Dear Valued Visitor,

We have noticed that you are using an ad blocker software.

Although advertisements on the web pages may degrade your experience, our business certainly depends on them and we can only keep providing you high-quality research based articles as long as we can display ads on our pages.

To view this article, you can disable your ad blocker and refresh this page or simply login.

We only allow registered users to use ad blockers. You can sign up for free by clicking here or you can login if you are already a member.

Sears Holdings Corporation (SHLD), Target Corporation (TGT) & Dollar Tree, Inc. (DLTR): Two Retailers to Sell and One to Buy

Page 1 of 3

Attention Shoppers: Skip This One: Sears Holdings (SHLD)It’s tough being a brick-and-mortar retailer. Unpredictable, adverse weather can keep shoppers from visiting, and can also cause retailers to stock up on the wrong seasonal products. Competition from e-commerce giants such as Amazon.com, Inc. (NASDAQ:AMZN) can drastically reduce store foot traffic.

The industry is also extremely broad, with wholesale retailers on one end, discount superstores in the middle and dollar stores on the other end. Each of these groups is constantly trying to outmaneuver the others, through bulk discounts, membership plans or strategic store placements. With all that maneuvering, certain companies are bound to be left behind. In this article, we’ll examine two retailers that investors should dump, and one that they should buy to profit in today’s rapidly shifting retail environment.

The zombie retailer

Sears Holdings Corporation (NASDAQ:SHLD) is often mentioned in the same breath as its troubled retail peer, J.C. Penney Company, Inc. (NYSE:JCP). The two companies indeed share a lot of similar characteristics – leadership changes, an unclear path for the future, consistently declining same-store sales and dwindling cash flow.


Sears has been stuck in a constant decline over the past five years. The only reason its top line bounced back over the past year was due to sales of real estate and other assets. Massive store closures, especially at Kmart, and tighter inventory controls have also helped. Yet Sears lacks the one thing it truly needs to bounce back – a viable plan to reverse seven consecutive years of declining same-store sales.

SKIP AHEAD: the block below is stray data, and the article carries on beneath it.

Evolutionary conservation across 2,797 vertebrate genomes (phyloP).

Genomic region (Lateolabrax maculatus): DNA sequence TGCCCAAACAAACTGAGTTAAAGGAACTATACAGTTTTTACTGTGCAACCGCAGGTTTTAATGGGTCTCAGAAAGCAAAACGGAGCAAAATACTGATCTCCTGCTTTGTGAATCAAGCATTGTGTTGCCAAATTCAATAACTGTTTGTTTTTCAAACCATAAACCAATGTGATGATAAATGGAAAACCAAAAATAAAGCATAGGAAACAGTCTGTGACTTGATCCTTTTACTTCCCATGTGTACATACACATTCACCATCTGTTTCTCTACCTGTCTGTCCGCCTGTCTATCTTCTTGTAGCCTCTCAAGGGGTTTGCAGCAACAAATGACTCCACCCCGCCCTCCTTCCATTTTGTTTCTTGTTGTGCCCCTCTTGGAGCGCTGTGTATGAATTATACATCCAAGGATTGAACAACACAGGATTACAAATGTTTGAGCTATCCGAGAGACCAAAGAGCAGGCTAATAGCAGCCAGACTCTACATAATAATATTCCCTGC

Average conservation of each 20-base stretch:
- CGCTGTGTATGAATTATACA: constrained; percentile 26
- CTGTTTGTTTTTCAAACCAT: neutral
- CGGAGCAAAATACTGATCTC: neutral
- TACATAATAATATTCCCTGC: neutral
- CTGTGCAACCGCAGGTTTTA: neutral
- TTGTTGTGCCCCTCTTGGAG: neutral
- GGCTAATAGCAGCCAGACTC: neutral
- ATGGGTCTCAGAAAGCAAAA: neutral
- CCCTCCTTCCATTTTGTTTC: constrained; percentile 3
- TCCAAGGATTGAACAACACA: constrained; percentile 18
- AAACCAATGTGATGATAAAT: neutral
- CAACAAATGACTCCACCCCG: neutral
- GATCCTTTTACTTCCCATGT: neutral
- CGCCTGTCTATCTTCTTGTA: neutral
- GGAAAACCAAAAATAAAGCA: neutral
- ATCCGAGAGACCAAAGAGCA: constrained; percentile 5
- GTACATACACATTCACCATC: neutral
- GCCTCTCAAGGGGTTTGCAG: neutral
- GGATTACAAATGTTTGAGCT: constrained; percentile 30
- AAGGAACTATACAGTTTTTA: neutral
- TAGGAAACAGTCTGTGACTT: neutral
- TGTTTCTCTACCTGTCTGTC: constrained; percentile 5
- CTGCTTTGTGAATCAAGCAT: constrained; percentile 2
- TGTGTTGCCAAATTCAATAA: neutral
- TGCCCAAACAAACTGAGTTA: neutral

Therefore, it wasn’t surprising when Sears reported dismal first quarter earnings, in which the retailer reported a massive net loss of $2.63 per share, or $279 million, down from a profit of $1.78 per share, or $189 million, in the prior year quarter. That steep slide far exceeded the Thomson Reuters analysts’ consensus estimate for a loss of $0.60 per share. Revenue dropped 9% to $8.5 billion, also missing the analyst estimate of $8.74 billion.

Same-store sales decreased 3.6%. Sears attributed the slide to a cool spring, which caused lower sales of its seasonal products, such as spring clothing and outdoor merchandise. However, I believe that Sears’ problems run far deeper.

Increased competition from superstores such as Wal-Mart Stores, Inc. (NYSE:WMT) and Target Corporation (NYSE:TGT) on the lower end, department stores such as Macy’s, Inc. (NYSE:M) and Nordstrom, Inc. (NYSE:JWN) on the higher end, and e-commerce giants like Amazon.com, Inc. (NASDAQ:AMZN) and eBay Inc (NASDAQ:EBAY) on the direct-to-consumer front are Sears’ real challenges. There’s simply no room left in this crowded market for the laggards.

What’s more depressing is that Sears’ answer to these problems is the same old song. It plans to sell its protection agreement unit and reduce expenses by $200 million, with an ultimate goal to generate liquidity over $500 million. In other words, this company is a zombie retailer that is keeping warm by burning the furniture, and investors would be smart to avoid or sell this one.

Page 1 of 3
Loading Comments...